{book} look, a book

DAY 28

Look, a Book! by Libby Gleeson illustrated by Freya Blackwood

Officina Libraria, published in Australia in 2011; US in 2012

Red is a favorite color and that it frames such an attractive illustration… I think I’ve found a new Illustrator to add to my favorites list.

Two children find a red book lying in the dust. The discovery will lead them into a magical world where the children’s imagination transforms the surrounding reality.—publisher’s summary.

The story is very straightforward, just as the above summary suggest. “Two children find a red book lying in the dust” where it had fallen from an old woman’s bag as she was returning home. They are curious about it and tote it around as it “transforms the surrounding reality” and as they mind the books care, noting they should not leave it about in the dust, or with the dog, or with the weather. A book is not trash, they seem to say, but something to be treasured and re-used over and over; and something that can indeed transform the world about them—the reality in which they live.

The text is hardly simple in its setting. And despite a reminiscence, neither are the boy and girl Dick and Jane, and the dog is certainly not Spot. The barefoot children live in a place with a lot of open space, lots of dirt and sun, and junk and debris lying about. There also looks to be a small chicken farm. What is remarkable is how when their surroundings are transformed by their imaginations (thanks to the red book), we/they are not transported to some magical kingdom or some elsewhere urban or fantasy. Objects (often the trash) around them find new dimension and purpose. I am unsure of the implications, but the effect is lovely in Freya Blackwood’s hands. The place with which they are obviously familiar, climbing here and there, are explored anew: defying gravity, or now underwater… The effect lingers as they huddle about the old woman who now reads the red book to them. A book that is transformed by them, if the meta still figures in.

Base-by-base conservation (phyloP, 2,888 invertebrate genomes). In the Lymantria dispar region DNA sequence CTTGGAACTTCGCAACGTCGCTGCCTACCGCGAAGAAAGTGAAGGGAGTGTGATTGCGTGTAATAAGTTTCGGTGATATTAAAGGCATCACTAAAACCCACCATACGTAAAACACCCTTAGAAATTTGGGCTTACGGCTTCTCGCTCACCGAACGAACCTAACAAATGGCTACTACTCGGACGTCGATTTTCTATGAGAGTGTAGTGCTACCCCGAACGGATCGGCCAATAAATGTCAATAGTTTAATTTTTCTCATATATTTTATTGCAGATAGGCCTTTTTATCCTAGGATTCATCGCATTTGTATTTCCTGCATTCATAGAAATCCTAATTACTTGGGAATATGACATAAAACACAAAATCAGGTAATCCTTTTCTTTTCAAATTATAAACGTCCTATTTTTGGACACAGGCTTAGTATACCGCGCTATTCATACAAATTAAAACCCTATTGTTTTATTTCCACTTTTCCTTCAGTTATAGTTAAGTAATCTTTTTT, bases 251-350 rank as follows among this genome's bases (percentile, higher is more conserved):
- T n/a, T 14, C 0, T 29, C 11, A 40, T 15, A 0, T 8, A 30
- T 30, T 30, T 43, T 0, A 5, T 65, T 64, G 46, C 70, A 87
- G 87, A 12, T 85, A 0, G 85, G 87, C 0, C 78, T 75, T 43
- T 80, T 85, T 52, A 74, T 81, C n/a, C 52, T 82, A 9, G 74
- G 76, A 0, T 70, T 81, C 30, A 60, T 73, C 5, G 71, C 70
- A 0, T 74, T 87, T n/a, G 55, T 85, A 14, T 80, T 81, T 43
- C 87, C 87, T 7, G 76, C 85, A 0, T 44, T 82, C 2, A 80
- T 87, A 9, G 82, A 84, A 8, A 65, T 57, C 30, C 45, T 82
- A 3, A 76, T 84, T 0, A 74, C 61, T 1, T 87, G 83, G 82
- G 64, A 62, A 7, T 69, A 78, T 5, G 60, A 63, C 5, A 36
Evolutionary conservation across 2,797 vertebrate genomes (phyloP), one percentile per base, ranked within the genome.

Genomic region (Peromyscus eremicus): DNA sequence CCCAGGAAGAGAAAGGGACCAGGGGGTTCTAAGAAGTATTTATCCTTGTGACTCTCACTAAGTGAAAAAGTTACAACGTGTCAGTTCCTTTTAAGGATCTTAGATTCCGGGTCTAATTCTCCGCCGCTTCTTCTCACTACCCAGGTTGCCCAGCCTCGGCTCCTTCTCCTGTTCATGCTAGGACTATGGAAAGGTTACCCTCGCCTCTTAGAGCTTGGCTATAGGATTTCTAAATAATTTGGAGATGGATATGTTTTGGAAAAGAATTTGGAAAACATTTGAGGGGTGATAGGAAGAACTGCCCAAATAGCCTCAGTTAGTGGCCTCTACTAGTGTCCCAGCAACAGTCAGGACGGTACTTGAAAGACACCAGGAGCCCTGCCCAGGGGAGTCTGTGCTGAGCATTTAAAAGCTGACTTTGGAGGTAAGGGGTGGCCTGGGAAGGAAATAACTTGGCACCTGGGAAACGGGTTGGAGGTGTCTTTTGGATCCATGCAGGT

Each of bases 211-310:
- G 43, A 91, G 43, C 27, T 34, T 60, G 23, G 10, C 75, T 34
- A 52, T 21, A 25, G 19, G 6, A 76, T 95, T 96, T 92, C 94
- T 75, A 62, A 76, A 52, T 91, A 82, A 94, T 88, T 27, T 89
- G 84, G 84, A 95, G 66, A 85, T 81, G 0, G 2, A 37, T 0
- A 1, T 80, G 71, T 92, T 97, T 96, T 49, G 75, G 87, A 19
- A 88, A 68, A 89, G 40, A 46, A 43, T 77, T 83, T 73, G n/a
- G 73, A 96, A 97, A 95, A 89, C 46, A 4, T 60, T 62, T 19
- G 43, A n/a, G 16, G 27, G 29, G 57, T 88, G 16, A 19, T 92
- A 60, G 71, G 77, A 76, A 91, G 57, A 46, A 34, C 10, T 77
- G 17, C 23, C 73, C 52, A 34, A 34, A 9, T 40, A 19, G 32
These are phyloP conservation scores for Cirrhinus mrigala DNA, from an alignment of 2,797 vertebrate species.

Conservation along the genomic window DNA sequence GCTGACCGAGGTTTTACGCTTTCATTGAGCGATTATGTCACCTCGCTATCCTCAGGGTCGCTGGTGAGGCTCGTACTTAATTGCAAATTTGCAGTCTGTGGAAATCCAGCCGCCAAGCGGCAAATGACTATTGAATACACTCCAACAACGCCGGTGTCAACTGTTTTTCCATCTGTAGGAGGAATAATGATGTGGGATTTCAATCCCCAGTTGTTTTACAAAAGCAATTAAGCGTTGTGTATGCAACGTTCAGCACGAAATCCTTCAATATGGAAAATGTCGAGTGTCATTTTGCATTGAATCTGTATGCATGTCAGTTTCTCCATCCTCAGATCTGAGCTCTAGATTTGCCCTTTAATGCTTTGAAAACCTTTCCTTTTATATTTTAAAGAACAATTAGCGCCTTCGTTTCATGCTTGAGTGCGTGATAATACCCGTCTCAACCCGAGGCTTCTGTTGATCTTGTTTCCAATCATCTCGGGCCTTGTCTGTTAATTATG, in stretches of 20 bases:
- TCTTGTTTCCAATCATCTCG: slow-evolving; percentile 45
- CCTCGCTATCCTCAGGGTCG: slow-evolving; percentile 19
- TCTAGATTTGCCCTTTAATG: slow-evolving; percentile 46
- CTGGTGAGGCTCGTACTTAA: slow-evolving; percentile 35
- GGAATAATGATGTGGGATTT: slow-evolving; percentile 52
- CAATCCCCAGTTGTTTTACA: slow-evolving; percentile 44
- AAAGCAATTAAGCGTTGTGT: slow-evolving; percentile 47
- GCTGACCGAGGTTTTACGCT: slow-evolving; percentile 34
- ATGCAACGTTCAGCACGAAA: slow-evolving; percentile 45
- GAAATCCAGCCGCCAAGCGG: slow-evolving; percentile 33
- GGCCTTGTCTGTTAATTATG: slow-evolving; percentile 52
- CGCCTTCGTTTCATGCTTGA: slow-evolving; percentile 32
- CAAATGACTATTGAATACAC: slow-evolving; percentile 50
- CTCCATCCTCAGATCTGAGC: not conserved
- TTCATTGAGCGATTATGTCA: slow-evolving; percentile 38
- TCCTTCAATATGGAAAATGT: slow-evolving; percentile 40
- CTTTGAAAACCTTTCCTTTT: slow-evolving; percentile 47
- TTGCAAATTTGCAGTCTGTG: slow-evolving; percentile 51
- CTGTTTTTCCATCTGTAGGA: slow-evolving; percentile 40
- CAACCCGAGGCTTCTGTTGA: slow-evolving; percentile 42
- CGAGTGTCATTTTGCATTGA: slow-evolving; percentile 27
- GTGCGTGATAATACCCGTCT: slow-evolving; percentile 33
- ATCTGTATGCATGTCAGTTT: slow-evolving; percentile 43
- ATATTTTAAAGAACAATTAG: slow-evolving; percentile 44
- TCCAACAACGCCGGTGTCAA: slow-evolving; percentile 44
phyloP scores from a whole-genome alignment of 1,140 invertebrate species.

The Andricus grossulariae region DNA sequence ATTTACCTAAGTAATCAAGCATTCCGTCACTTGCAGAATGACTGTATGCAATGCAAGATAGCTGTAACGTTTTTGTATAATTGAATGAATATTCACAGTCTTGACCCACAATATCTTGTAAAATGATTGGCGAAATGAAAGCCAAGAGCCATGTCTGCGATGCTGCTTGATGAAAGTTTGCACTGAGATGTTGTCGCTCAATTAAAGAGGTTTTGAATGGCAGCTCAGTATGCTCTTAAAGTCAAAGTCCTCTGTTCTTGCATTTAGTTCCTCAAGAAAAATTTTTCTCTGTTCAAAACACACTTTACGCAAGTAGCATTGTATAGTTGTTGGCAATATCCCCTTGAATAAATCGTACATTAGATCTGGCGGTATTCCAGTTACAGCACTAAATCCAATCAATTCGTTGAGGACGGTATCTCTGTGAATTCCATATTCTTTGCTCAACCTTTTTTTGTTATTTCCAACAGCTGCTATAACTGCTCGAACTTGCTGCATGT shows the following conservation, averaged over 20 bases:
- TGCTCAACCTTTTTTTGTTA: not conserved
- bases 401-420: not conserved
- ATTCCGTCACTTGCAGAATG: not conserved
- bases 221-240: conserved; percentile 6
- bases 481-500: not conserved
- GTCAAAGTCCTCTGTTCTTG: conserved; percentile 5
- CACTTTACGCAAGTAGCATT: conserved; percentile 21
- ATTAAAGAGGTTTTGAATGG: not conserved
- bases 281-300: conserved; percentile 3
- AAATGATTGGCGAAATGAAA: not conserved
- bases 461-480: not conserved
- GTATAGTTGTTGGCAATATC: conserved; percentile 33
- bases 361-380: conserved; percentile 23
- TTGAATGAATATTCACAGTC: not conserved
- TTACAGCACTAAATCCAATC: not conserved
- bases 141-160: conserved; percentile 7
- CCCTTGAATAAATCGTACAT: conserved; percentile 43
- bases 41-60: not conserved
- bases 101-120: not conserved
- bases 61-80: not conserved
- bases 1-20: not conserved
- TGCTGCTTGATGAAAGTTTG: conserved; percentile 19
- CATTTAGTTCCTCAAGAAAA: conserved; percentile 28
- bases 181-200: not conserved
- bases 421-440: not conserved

the overlap at the center & right suggest that they are sharing an image, which they share with us far right, where they return to a previously imagined place but the woman is with them this time. I love the shift in dynamics there.

The message that books can fuel our imaginations and transport us in fantastical ways is and will be clear to the early reader (and its younger audience). Perhaps, too, we come to learn that books may have greater transportative power, to get out and to get into the others’ realities. The depiction of the underprivileged here should not go without notice or remark in this red book.

the sequence marks the transition into envisioning this “transformed reality,” the layers/focus.

The text is inseparable from the illustrations and vice versa; which should go without saying in picture books, I suppose, but the crafting of this one makes the notion especially true—and successful. The figures, human or otherwise, have a bit of rough line work about the edges, a suggestion of a lack of refinement? though it possible in some offing somewhere/ the radiance of the sun? The illustrations are pretty: the palette, the forms. There are details that can draw the eye create the context, but there are also moments of focus and movement that signal transitions. There are layers, the two primary being: the story of the children’s adventure and the care and keeping of the book that takes them there. The lives of these children are precious, as is the existence of the book—a book. And really, the elderly woman as well. She has brought them the book and she is reading it to them.


At first I thought I had stumbled on an overly simple yet pretty picture book with a vibrant yet worn red cover, I found something more. I love those kinds of discoveries. I look forward to enjoying more of Libby Gleeson’s and Freya Blackwood’s work in the near future. Add them to your lists as well.

{images belong to Freya Blackwood}

Published by L

I read, and I write. and until recently, I sold books.

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